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  The Mammals of Texas - Online Edition

Yellow-nosed Cotton Rat
Order Rodentia : Family Muridae : Sigmodon ochrognathus Bailey

Yellow-nosed Cotton Rat (Sigmodon ochrognathus). Photo by John L. Tveten.Description. Similar to S. hispidus but paler, and with the snout distinctly orange or rusty; tail hairier and distinctly bicolor, nearly black above, grayish buff below; underparts grayish white. External measurements average: total length, 259 mm; tail, 114 mm; hind foot, 28 mm. Weight, 50-80 g, occasionally as much as 112 g.

Distribution in Texas. Isolated at higher elevations in the Chisos Mountains, Big Bend National Park region, Brewster County; Davis Mountains, Jeff Davis County; and the Sierra Vieja, Presidio County.

Habits. Yellow-nosed cotton rats live primarily on rocky slopes with scattered bunches of grass. In the Chisos Mountains their runways have been located in lodged needle grass in Laguna Meadow at the foot of Emory Peak. There, the rats occupied an area of about 40 ha. Their runways radiated from underground dens, some of which were under clumps of agaves; others were among the roots of large junipers. A surface nest under a pile of dead blades of agaves was composed of dry grasses and long fibers from the agave plants. It was about 12 cm in outside diameter. Other nests have been found beneath the dead lower leaves of sotol.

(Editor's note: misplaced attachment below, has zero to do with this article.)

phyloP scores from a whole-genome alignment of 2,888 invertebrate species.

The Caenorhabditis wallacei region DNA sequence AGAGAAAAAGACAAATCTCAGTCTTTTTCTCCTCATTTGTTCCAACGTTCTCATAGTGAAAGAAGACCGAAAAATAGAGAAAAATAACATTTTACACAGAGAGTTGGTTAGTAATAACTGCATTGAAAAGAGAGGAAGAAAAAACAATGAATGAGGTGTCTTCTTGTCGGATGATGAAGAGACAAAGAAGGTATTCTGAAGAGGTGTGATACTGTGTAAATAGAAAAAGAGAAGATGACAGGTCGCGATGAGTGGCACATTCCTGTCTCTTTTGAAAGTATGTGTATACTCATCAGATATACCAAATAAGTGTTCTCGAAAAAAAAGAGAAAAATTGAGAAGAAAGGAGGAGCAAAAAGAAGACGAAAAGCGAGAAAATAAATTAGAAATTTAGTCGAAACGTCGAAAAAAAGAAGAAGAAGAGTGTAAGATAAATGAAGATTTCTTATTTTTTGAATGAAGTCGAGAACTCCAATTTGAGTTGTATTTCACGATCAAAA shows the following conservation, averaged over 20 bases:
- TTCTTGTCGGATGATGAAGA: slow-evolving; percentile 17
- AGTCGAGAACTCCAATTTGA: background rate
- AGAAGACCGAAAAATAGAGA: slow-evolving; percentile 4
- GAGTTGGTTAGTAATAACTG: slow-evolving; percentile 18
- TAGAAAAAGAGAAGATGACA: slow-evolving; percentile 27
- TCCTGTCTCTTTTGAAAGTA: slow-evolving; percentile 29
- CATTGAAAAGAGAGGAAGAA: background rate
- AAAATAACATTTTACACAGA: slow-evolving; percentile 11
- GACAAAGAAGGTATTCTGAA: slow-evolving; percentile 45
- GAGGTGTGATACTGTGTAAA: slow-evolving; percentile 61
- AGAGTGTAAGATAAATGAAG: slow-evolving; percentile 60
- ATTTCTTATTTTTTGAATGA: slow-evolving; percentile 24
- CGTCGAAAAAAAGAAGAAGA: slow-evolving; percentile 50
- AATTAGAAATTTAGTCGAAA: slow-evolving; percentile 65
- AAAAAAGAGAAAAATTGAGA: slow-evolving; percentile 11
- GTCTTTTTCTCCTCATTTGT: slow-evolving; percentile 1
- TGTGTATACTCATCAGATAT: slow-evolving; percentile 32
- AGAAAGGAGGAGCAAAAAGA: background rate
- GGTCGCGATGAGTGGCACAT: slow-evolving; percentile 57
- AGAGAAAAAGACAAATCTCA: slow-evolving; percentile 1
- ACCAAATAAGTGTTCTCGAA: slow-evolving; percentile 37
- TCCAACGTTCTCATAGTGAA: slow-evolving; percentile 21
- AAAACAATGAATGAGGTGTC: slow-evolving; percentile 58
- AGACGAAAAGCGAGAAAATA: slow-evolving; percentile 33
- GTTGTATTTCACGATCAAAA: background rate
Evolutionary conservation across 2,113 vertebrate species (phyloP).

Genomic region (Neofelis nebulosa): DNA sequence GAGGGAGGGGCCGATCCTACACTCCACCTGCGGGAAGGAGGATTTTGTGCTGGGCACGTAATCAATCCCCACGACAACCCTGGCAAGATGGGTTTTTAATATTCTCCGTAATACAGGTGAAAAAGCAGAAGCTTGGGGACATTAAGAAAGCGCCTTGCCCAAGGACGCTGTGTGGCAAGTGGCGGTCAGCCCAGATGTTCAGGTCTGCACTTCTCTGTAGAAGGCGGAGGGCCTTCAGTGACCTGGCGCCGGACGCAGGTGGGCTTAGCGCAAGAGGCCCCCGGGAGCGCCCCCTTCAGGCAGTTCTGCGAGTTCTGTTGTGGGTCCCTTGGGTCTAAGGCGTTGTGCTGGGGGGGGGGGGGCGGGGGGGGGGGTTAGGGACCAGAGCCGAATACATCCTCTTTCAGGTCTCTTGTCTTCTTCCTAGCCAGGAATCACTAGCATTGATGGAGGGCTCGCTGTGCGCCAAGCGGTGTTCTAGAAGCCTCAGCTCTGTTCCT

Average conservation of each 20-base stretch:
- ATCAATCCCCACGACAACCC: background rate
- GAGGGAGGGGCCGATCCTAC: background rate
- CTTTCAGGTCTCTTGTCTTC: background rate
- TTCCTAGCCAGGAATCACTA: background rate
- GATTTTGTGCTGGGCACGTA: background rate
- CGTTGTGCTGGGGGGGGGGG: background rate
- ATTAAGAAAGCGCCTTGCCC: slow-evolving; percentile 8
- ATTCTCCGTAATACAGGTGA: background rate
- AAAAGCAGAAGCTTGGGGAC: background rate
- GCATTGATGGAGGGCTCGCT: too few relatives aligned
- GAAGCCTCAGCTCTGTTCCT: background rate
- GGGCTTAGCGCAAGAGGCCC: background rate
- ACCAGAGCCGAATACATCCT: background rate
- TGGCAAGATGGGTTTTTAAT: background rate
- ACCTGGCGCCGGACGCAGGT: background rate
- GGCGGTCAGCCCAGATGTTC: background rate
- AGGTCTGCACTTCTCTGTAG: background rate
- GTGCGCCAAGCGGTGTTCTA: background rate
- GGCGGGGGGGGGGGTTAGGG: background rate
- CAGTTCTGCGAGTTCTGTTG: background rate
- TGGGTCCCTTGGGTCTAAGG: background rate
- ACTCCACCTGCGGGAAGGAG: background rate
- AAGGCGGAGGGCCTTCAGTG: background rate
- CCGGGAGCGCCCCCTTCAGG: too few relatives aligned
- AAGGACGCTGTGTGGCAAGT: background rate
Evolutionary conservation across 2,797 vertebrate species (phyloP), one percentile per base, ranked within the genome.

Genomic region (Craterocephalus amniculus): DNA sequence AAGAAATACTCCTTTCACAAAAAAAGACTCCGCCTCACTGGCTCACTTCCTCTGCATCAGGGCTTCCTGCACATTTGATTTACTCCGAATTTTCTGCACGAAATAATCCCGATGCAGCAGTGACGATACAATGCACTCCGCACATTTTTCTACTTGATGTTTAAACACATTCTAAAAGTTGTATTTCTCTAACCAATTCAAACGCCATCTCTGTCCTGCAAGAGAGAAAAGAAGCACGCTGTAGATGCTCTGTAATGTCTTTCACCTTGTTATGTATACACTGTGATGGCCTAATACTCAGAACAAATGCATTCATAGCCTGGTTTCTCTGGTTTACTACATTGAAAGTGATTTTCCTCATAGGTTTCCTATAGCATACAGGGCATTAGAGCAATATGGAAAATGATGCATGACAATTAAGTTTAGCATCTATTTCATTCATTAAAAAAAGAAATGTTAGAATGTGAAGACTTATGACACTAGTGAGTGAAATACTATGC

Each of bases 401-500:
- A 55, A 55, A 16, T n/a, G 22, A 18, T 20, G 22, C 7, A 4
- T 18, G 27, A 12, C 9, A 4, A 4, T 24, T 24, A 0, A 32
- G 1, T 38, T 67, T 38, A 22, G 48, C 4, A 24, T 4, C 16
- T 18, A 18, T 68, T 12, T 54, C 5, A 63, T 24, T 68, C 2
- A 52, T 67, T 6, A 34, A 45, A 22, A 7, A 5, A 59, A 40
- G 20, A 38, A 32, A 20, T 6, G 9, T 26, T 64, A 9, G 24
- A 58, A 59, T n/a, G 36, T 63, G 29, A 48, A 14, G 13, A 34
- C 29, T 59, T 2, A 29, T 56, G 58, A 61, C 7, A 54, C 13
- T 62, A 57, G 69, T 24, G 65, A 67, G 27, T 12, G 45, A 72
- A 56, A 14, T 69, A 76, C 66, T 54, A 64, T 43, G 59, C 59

These rats seem to be active mainly in the daytime, as confirmed by trapping records from 1944. In spite of the fact that the vegetation appeared to be too sparse to offer concealment by day, no individuals were captured in night trapping.

The breeding season appears to extend from March to October. Young about 3 weeks old have been captured in early May, late June, and early November which suggests that several litters may be reared each season. The gestation period is approximately 35 days.

At birth, young cotton rats weigh 4.5-6.6 g and are haired. They gain about 2 g in weight each day and reach sexual maturity by 45 days. Captive females have produced offspring at 71 days of age.

Photo credit: John L. Tveten.